SAFETY will be to the forefront of visitors’ minds this summer, potentially creating opportunities to grow tourism in East Clare, under the Hidden Heartlands brand. That was the view of Fáilte Ireland’s Tony Dawson, who addressed the AGM of Tourism East Clare (TEC) and outlined his organisation’s priorities in promoting tourism in the area.
“The media campaign currently is a work in progress and it all depends on what instructions will come from government on re-opening,” he explained. “The ‘Keep Discovering’ campaign is what it’s called. Last year, it was ‘Make a Break for It’. Roughly from June right through into December, the campaign will run on television and radio and, of course, on social media. There’ll also be some newspaper advertising, to a degree. The campaign will focus on staycations and aim to continue the success that we saw in that area, after the re-opening last year. We’ll also be involved in promoting ‘Stay and Spend’ and there’ll also be individual ‘Keep Discovering’ campaigns in different areas. We will have, on occasion, towards the end of the year campaigns running on a county basis and this is where we rely on the cooperation and initiative of the county councillors. Last, but not least, you’ll see the Safety Charter. That will be pushed and we will keep at it, because that is vital.”
Mr Dawson encouraged all TEC members to sign up to the voluntary code. “People are looking out for the Covid-19 Safety Charter and will continue to do that,” he noted. “It’s not onerous, it’s very simple and it’s available on Fáilte Ireland’s corporate website, Fáilteireland.ie. Basically, all our marketing efforts have the objective of getting people primed to take a domestic break in Ireland and underlying all campaigns will be the Covid-19 safety charter message.”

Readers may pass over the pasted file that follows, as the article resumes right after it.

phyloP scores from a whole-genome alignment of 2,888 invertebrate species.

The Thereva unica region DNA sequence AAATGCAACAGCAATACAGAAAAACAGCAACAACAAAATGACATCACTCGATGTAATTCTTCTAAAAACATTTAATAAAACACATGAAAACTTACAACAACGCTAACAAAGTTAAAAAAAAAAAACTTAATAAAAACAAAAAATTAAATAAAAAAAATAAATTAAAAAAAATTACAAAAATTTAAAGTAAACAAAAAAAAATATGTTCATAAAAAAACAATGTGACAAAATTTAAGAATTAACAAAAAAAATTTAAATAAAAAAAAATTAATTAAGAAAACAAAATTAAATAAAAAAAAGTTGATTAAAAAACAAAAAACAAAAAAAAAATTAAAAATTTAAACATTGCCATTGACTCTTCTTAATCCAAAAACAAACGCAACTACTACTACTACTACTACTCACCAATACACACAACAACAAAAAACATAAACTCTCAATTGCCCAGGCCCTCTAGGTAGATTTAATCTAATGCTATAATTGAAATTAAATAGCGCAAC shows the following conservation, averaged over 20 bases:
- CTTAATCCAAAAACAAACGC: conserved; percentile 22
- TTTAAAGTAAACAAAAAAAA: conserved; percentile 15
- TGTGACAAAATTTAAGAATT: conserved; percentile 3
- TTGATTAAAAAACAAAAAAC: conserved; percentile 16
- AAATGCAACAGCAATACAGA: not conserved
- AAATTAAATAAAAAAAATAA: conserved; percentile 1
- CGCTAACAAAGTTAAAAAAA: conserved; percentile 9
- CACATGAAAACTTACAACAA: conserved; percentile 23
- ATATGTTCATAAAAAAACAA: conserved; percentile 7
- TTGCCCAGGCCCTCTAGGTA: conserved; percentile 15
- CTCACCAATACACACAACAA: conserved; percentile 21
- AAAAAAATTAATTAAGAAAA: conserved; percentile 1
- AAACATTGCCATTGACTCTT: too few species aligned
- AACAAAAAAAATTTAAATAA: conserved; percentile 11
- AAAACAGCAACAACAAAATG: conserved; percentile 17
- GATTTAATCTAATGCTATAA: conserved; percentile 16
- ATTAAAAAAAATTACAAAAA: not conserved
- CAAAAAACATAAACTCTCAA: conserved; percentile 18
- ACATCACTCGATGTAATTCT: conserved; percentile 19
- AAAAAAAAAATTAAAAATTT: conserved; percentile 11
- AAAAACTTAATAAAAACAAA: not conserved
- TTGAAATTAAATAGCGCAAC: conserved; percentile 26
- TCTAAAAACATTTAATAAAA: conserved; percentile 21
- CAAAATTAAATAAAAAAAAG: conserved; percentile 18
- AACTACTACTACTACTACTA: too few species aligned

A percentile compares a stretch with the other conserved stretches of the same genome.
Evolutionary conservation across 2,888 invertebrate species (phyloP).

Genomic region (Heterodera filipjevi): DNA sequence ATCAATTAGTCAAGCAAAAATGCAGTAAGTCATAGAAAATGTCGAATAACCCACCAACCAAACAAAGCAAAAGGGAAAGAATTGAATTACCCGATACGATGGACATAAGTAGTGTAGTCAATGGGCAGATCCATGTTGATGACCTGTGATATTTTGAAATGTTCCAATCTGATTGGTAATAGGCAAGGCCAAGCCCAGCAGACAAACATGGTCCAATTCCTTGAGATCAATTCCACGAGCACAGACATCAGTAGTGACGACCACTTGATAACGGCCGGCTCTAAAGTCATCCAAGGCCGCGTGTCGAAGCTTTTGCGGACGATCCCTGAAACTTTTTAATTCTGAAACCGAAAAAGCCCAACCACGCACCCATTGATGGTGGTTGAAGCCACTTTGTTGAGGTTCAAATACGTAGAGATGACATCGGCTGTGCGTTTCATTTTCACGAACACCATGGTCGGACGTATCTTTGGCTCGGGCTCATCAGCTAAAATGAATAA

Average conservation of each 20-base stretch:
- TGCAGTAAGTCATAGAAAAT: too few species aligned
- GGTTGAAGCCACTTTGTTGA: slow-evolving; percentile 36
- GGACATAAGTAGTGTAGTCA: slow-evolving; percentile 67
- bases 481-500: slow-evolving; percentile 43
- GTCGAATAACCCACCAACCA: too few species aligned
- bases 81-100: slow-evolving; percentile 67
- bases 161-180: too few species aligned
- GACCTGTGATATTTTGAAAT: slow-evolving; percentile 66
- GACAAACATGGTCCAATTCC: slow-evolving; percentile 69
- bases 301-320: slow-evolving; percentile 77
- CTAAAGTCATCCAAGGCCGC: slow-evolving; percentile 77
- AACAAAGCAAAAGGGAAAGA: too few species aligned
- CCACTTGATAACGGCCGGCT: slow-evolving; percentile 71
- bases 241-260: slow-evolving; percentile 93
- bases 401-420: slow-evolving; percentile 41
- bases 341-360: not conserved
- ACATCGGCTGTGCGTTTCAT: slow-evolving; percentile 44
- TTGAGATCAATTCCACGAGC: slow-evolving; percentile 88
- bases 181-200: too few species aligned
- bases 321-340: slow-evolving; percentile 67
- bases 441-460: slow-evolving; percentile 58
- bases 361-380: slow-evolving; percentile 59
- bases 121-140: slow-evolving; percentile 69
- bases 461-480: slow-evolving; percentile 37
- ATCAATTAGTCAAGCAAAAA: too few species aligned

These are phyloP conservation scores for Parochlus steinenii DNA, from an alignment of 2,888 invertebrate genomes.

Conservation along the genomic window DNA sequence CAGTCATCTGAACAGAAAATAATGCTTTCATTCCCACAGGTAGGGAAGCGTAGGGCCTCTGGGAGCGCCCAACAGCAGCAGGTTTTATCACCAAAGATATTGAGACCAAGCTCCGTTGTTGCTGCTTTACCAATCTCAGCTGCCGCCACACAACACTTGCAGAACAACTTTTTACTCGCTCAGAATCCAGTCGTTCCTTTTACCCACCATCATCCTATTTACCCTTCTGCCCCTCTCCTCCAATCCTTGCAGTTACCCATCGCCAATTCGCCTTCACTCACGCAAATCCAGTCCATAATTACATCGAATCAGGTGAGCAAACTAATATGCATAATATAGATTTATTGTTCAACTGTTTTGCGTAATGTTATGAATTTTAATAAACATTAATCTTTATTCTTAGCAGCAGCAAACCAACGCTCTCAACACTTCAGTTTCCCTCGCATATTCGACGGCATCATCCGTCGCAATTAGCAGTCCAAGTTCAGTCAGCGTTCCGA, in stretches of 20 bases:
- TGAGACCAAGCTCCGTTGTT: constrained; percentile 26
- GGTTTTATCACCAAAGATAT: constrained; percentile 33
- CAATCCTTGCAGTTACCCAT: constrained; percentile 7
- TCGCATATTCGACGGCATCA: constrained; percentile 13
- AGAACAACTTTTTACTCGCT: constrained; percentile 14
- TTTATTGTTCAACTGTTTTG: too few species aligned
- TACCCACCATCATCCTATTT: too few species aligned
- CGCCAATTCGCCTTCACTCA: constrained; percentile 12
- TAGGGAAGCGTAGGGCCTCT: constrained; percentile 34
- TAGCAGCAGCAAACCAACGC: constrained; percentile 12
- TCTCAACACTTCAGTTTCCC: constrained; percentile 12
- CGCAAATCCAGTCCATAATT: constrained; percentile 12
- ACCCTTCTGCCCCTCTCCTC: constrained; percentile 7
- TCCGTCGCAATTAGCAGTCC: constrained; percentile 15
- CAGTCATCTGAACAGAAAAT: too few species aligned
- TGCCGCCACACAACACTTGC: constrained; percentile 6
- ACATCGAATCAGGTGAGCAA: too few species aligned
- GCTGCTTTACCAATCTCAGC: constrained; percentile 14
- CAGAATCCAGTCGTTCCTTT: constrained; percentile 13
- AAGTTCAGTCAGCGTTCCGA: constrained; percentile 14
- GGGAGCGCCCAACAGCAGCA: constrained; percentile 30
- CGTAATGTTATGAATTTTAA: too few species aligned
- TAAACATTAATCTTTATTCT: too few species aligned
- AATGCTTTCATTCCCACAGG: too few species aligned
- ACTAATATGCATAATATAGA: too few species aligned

The Fáilte Ireland representative noted that, in the Shannon region, recreational activities perceived as being safe had received a welcome boost in summer 2020. “One of the areas that really had a good year was the cruise hire business,” he noted. “Why? Because people felt safe. Irish people didn’t really use it to often. It was mainly German and Swiss, but when Irish people did go, they absolutely loved it. That’s one area that had a very good summer. We’re hoping that that market, for the future, will improve. The consumer sentiment survey shows there’s hope there.”
Mr Dawson also noted that the immediate priority for most tourism businesses now is to survive. “One thing that’s coming through in all of this is the importance of agility,” he said. “Short-term survival is to the fore for 2021. Medium to long-term recovery, post pandemic, involves increasing the number of people that will take breaks. From a marketing penetration point of view, our focus is about growing penetration and building on the percentage of Irish people who take holidays in Ireland.”
The importance of converting potential interest on the part of consumers into actual visits was also highlighted. “We know from studies by Google that 40% of intention to book online, people don’t get converted,” Mr Dawson said. “We don’t know why. If you don’t get people within so many seconds, they’re gone. It’s really vital to get peoples’ attention and keep it. Things are moving so quickly on the whole digital area.”
In terms of the insights of Fáilte Ireland research, Mr Dawson said a number of things were clear. “Keep doing what you’re doing and, if you can, try to offer something a bit different,” he advised. “Do look at the IT side of things. You’ve got to be up to scratch on that and support is there from the likes of the Local Enterprise Offices (LEOs). We have supports built in too to the Covid-19 Safety Charter. On Fáilte Ireland’s corporate website, we have a number of courses and support on that. Put yourself in the shoes of the visitor. Think about what they would like and how they want to approach things.”